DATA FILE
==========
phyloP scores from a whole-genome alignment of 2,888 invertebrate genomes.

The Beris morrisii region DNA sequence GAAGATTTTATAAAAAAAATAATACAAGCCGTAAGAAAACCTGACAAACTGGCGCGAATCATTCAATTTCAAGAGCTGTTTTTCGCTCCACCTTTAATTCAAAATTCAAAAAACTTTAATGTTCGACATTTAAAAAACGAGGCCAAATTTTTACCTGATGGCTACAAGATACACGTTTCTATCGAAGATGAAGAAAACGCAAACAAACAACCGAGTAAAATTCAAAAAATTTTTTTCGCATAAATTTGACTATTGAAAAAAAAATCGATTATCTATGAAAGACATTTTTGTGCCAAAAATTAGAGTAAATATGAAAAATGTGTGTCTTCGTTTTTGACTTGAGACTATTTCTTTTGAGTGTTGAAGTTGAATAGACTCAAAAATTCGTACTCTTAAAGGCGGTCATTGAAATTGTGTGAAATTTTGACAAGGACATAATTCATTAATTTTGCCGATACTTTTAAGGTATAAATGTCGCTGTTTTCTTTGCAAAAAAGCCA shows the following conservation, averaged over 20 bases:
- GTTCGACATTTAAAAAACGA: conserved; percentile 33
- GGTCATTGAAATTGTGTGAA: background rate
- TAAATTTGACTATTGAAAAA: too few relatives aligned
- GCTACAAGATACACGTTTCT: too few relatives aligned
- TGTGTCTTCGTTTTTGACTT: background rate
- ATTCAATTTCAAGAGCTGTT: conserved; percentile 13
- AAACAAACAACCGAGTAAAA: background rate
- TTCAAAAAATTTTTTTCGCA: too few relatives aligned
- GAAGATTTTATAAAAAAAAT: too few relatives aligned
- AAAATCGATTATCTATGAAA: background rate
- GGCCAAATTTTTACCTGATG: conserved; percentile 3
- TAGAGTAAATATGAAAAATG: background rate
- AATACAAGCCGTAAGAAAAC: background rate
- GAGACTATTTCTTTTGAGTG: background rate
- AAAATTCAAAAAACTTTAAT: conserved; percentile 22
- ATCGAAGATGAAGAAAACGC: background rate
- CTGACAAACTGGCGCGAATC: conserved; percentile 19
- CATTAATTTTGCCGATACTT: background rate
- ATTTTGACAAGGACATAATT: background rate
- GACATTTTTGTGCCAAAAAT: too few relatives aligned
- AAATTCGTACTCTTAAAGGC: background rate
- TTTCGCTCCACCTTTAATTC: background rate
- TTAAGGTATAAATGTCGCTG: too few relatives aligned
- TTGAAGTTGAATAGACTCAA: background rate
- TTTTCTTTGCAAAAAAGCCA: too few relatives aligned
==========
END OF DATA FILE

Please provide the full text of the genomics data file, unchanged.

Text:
phyloP scores from a whole-genome alignment of 2,888 invertebrate genomes.

The Beris morrisii region DNA sequence GAAGATTTTATAAAAAAAATAATACAAGCCGTAAGAAAACCTGACAAACTGGCGCGAATCATTCAATTTCAAGAGCTGTTTTTCGCTCCACCTTTAATTCAAAATTCAAAAAACTTTAATGTTCGACATTTAAAAAACGAGGCCAAATTTTTACCTGATGGCTACAAGATACACGTTTCTATCGAAGATGAAGAAAACGCAAACAAACAACCGAGTAAAATTCAAAAAATTTTTTTCGCATAAATTTGACTATTGAAAAAAAAATCGATTATCTATGAAAGACATTTTTGTGCCAAAAATTAGAGTAAATATGAAAAATGTGTGTCTTCGTTTTTGACTTGAGACTATTTCTTTTGAGTGTTGAAGTTGAATAGACTCAAAAATTCGTACTCTTAAAGGCGGTCATTGAAATTGTGTGAAATTTTGACAAGGACATAATTCATTAATTTTGCCGATACTTTTAAGGTATAAATGTCGCTGTTTTCTTTGCAAAAAAGCCA shows the following conservation, averaged over 20 bases:
- GTTCGACATTTAAAAAACGA: conserved; percentile 33
- GGTCATTGAAATTGTGTGAA: background rate
- TAAATTTGACTATTGAAAAA: too few relatives aligned
- GCTACAAGATACACGTTTCT: too few relatives aligned
- TGTGTCTTCGTTTTTGACTT: background rate
- ATTCAATTTCAAGAGCTGTT: conserved; percentile 13
- AAACAAACAACCGAGTAAAA: background rate
- TTCAAAAAATTTTTTTCGCA: too few relatives aligned
- GAAGATTTTATAAAAAAAAT: too few relatives aligned
- AAAATCGATTATCTATGAAA: background rate
- GGCCAAATTTTTACCTGATG: conserved; percentile 3
- TAGAGTAAATATGAAAAATG: background rate
- AATACAAGCCGTAAGAAAAC: background rate
- GAGACTATTTCTTTTGAGTG: background rate
- AAAATTCAAAAAACTTTAAT: conserved; percentile 22
- ATCGAAGATGAAGAAAACGC: background rate
- CTGACAAACTGGCGCGAATC: conserved; percentile 19
- CATTAATTTTGCCGATACTT: background rate
- ATTTTGACAAGGACATAATT: background rate
- GACATTTTTGTGCCAAAAAT: too few relatives aligned
- AAATTCGTACTCTTAAAGGC: background rate
- TTTCGCTCCACCTTTAATTC: background rate
- TTAAGGTATAAATGTCGCTG: too few relatives aligned
- TTGAAGTTGAATAGACTCAA: background rate
- TTTTCTTTGCAAAAAAGCCA: too few relatives aligned